This blogpost is written with great care and attention at Abbey Games.
A few weeks ago, I started with a series of blogposts about what it’s like and what it takes to be a game designer. Because we’re talking games here, I’m approaching these posts as an RPG character creation guide. The series consists of the following chapters:
This week’s subject is about skills. When I talk about skills I mean things that you can learn and develop by going to school, reading books, analyzing stuff etc. To be honest, it’s a though subject for me to talk about. The most important reason for that is that the skills you need to learn depend strongly of the kind of game you wish to make. The game designers from the Civilization series probably learned a good amount of history to enhance that feel of progressing through the ages. I don’t think that the game designer working on Mass Effect did the same. One thing, however, is certain: the world with all its information and possibilities is a massive pool of interesting perspectives and experiences. The more you see, do and learn, the more perspectives and experiences you gain. Being curious will certainly help you in making great games! Basically, I’m saying: “Do everything!”. But since that’s not feasible, I’ll just list the 3 things that I think will help you the most in general…with one side note. I think I hammered on communication enough by now, so I’m going to leave that one out. BUT IT’S THERE SO PRACTICE YOUR COMMUNICATION SKILLS!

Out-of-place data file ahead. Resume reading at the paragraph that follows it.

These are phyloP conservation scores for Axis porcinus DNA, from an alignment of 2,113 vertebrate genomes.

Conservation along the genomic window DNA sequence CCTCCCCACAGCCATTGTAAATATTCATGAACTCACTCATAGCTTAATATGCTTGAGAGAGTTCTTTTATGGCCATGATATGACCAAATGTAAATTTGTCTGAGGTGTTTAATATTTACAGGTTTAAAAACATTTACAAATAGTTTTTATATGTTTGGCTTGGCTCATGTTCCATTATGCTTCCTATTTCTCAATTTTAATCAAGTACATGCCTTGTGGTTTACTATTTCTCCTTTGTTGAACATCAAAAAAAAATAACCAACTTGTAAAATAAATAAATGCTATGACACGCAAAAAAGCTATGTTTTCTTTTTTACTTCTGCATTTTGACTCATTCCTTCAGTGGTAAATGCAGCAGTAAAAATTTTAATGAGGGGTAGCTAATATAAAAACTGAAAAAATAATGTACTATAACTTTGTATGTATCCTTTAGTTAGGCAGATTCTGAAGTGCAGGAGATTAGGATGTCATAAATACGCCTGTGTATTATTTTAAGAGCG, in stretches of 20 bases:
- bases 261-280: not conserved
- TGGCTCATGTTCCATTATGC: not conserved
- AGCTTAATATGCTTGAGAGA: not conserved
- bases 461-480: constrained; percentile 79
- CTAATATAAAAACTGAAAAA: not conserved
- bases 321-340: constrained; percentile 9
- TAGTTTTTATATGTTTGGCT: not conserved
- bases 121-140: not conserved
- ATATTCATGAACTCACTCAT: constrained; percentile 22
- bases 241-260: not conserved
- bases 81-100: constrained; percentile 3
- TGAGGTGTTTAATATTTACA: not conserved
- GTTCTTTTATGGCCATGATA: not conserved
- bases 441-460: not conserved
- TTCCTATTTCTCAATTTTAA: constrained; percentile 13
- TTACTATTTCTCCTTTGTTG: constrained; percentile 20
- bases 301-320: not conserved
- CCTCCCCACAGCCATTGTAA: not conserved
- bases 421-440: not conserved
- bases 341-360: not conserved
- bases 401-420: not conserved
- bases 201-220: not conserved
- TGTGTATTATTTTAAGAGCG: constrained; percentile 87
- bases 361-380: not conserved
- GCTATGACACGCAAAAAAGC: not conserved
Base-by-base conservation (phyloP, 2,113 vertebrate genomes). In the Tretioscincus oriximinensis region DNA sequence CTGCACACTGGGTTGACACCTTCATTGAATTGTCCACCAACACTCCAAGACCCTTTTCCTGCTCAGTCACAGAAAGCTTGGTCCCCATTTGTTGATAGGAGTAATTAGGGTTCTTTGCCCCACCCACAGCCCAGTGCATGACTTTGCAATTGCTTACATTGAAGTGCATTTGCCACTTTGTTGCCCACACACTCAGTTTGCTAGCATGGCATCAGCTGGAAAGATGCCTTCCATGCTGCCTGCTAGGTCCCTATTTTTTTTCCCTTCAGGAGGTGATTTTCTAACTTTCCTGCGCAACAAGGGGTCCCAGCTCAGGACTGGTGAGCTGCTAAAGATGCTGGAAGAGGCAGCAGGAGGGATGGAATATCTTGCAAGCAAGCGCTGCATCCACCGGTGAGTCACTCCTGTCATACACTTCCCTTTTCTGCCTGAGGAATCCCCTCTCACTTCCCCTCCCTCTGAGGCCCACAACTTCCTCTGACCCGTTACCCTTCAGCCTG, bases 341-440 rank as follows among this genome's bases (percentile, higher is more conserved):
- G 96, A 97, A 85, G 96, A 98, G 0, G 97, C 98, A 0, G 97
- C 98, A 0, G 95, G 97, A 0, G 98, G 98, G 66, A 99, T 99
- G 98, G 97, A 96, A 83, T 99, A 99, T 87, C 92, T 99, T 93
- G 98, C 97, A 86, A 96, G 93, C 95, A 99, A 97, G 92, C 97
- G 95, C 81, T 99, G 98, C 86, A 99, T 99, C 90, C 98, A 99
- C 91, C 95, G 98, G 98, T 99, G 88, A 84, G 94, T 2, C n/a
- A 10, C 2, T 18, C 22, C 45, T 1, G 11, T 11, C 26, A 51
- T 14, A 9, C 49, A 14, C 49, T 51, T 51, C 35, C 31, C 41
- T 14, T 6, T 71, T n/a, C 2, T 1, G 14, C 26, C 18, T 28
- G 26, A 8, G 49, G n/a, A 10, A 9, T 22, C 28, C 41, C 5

Again, big thanks to Jesse Schell, Extra Credits and Joost van Dongen. If you want to learn a lot of game design, I recommend to start with Jesse Schell's the art of game design. After you read this of course!
You know how often wise old man say: Game development has nothing to do with playing games! Well, that’s a lie! It’s propaganda from the elite to keep you, the fanatic gamer, from forming a competition for them! Ok, that’s not entirely true, but what is true, is that making games has a lot to do with playing games! If you have played a lot of (different) games, you are likely to have seen a lot of different mechanics. Be curious about how a game works. Why is it fun, or not fun at all? What’s the theme? How does everything reinforce that? What could be improved easily? If you like playing a more “long term” game, like an MMORPG or an arena game, try predicting the patches to get a hang of balance. Playing a lot of games, but also analyzing them, gives you the best possible pool of answers for the problems of your game. If you’re making a game that has similarities with another game, why fall for the same pitfalls? If you face a problem that is already well handled in another game, why re-invent the wheel? Progress is made faster and better, if you don’t ignore the progress others make.
Just remember that the experience you’re targeting with your game is probably different than that of the games you played. Don’t copy stuff you don’t need, and for the love of everything that is holy, don’t copy the experience! Making World of Warcraft, but better is, most of the time, just a bad idea. They have the name, they have the experience of the development and they have a good time advantage. (If they’re missing those though, especially the name, it might be a smart business move. Not very noble, but smart nonetheless) Pick apart the many games you’ve played, and use and modify their solutions to fit yours. Everyone does it (Who came up with the brilliant WASD?), and so should you.